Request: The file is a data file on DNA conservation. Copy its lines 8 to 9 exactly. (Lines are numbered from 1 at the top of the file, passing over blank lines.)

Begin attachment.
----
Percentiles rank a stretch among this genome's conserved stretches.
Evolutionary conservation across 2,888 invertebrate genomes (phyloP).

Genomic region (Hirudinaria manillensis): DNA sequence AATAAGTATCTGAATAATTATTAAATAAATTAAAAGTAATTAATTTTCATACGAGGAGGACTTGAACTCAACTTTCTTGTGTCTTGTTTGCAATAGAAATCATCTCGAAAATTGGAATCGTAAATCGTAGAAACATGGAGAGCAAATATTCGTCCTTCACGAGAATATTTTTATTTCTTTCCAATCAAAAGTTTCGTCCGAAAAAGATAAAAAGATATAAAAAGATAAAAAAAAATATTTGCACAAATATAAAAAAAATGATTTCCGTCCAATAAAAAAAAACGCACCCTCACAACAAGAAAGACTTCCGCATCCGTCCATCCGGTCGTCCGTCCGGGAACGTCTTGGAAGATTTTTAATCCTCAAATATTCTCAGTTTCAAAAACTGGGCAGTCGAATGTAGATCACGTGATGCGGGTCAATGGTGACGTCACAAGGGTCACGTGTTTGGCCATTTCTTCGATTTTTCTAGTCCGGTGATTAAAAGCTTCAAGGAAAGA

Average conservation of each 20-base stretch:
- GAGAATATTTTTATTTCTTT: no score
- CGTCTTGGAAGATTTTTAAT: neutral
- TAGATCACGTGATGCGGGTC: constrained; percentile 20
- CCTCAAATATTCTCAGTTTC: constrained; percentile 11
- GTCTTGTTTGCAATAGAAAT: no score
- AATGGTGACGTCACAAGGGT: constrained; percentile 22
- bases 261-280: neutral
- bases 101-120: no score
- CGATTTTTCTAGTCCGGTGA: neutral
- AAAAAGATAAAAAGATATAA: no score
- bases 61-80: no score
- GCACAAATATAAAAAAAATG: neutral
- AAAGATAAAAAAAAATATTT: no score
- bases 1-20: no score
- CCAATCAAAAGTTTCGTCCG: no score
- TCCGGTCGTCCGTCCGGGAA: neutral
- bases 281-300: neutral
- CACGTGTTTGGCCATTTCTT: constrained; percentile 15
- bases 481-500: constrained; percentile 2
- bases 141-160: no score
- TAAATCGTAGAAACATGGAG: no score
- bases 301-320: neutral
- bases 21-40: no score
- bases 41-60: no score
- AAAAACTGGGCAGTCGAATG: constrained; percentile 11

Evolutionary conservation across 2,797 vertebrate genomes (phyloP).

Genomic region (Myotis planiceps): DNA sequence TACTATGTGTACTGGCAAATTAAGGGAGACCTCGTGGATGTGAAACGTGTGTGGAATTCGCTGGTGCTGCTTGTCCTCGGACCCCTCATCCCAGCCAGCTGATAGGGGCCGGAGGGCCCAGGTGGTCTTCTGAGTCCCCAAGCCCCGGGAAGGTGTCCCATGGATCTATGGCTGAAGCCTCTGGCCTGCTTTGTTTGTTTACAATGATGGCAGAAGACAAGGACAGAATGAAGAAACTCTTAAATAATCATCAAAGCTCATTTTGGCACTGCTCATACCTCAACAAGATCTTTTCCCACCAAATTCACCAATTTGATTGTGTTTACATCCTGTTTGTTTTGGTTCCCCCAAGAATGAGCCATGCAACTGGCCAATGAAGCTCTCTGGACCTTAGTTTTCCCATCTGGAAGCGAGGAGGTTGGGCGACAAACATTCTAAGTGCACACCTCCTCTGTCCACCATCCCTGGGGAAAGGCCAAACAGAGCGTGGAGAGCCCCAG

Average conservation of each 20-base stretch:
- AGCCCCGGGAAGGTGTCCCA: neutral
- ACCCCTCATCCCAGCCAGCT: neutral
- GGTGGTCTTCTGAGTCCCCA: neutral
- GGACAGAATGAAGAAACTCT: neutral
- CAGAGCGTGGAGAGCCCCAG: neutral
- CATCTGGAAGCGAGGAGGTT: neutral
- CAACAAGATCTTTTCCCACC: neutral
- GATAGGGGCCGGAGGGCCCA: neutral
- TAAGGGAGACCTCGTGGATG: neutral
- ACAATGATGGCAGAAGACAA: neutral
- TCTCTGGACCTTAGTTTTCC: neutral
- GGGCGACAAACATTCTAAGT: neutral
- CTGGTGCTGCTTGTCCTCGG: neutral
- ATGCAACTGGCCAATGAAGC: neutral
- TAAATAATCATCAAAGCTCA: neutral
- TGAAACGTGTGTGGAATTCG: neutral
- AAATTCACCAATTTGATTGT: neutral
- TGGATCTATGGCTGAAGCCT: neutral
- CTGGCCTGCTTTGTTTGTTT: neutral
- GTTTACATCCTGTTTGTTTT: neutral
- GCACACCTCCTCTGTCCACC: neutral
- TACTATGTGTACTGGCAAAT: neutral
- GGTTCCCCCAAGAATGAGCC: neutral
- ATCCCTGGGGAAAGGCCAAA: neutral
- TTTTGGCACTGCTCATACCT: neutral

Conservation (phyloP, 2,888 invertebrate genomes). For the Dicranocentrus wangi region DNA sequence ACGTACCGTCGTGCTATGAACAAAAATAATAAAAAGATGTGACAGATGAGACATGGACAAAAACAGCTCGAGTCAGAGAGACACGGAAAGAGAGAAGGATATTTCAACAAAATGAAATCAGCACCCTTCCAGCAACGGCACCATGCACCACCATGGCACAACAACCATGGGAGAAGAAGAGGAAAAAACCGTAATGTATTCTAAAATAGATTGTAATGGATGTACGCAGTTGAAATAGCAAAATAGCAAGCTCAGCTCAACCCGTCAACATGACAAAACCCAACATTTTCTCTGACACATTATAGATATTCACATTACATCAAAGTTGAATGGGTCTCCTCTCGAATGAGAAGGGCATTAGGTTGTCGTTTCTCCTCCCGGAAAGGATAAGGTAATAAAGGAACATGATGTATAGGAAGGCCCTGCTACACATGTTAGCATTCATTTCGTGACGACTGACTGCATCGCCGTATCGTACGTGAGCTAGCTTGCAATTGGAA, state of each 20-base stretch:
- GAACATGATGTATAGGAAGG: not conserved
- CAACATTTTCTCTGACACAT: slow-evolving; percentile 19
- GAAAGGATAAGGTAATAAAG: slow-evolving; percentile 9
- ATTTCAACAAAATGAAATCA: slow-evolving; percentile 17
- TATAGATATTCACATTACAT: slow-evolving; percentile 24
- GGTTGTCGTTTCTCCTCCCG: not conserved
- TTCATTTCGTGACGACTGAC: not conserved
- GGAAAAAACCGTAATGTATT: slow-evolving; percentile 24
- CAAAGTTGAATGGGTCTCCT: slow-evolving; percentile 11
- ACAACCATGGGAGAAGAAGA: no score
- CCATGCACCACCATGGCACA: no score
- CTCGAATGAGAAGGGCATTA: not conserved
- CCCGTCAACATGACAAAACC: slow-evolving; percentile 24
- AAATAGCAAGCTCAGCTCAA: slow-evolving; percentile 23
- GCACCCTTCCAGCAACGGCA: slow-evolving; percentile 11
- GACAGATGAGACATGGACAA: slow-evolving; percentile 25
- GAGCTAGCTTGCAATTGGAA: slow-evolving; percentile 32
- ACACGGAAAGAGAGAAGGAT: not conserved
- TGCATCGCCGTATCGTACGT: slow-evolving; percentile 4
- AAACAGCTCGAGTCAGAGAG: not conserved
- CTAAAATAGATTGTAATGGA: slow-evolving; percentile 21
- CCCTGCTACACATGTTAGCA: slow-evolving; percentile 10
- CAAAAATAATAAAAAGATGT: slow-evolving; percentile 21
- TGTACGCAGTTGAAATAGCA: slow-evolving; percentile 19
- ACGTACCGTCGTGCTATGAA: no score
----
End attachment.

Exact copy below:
- CCTCAAATATTCTCAGTTTC: constrained; percentile 11
- GTCTTGTTTGCAATAGAAAT: no score